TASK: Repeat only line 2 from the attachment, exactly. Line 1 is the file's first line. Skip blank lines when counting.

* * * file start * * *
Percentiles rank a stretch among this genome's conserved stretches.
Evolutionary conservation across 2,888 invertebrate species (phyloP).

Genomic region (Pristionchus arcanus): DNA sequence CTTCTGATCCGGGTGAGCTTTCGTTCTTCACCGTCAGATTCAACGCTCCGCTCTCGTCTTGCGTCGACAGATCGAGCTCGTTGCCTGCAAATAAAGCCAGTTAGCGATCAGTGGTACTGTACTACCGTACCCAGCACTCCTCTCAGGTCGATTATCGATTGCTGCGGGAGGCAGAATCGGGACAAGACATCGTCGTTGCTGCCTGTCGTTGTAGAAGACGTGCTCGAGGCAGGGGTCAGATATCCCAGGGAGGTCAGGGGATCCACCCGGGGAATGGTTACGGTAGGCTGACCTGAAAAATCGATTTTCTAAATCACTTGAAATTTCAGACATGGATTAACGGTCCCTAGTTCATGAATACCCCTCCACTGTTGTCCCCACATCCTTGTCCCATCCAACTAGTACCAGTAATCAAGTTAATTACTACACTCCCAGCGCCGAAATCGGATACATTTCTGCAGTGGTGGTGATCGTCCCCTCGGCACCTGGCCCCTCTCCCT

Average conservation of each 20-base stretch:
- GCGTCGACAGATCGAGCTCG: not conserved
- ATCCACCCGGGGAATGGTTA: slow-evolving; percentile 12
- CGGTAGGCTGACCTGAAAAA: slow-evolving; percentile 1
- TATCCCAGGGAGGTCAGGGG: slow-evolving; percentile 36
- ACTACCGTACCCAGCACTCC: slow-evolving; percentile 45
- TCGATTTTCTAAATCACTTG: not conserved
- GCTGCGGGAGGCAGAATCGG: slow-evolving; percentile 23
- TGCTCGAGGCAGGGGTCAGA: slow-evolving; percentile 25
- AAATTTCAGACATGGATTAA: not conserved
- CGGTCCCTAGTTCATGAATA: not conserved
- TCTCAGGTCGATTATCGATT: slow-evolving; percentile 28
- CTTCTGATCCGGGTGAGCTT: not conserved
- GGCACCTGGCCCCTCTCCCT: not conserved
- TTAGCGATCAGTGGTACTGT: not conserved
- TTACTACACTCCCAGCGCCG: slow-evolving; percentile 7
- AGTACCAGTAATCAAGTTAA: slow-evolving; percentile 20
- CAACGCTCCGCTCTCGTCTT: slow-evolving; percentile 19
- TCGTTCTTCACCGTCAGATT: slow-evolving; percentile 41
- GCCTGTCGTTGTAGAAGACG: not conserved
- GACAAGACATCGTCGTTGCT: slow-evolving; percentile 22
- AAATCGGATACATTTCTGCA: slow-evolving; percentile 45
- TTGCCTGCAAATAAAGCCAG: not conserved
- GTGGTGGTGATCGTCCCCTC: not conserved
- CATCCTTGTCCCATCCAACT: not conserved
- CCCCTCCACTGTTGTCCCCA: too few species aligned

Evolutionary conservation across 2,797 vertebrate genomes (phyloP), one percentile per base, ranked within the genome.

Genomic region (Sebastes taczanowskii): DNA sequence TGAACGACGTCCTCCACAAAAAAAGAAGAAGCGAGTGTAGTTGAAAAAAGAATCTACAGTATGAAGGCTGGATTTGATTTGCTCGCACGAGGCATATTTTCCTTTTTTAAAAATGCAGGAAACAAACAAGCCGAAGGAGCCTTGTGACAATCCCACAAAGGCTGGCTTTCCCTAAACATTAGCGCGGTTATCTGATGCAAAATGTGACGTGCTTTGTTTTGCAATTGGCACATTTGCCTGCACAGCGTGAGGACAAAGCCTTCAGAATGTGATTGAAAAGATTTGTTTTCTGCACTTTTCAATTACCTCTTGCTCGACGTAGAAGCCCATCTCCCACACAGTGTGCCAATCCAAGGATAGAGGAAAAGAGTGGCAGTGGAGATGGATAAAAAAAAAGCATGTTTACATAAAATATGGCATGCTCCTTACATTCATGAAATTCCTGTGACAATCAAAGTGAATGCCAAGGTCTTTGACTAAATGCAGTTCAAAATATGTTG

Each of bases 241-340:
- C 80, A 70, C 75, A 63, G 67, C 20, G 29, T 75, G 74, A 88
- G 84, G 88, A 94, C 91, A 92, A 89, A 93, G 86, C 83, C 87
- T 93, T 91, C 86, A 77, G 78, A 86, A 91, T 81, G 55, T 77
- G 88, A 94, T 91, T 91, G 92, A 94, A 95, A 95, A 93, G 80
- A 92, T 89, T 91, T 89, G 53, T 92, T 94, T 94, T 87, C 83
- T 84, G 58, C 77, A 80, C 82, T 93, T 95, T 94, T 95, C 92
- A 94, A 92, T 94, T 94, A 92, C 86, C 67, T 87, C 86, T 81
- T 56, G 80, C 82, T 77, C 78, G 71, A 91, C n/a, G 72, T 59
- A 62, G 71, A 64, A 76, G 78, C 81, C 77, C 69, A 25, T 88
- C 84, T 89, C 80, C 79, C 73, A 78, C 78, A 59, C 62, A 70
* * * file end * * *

Evolutionary conservation across 2,888 invertebrate species (phyloP).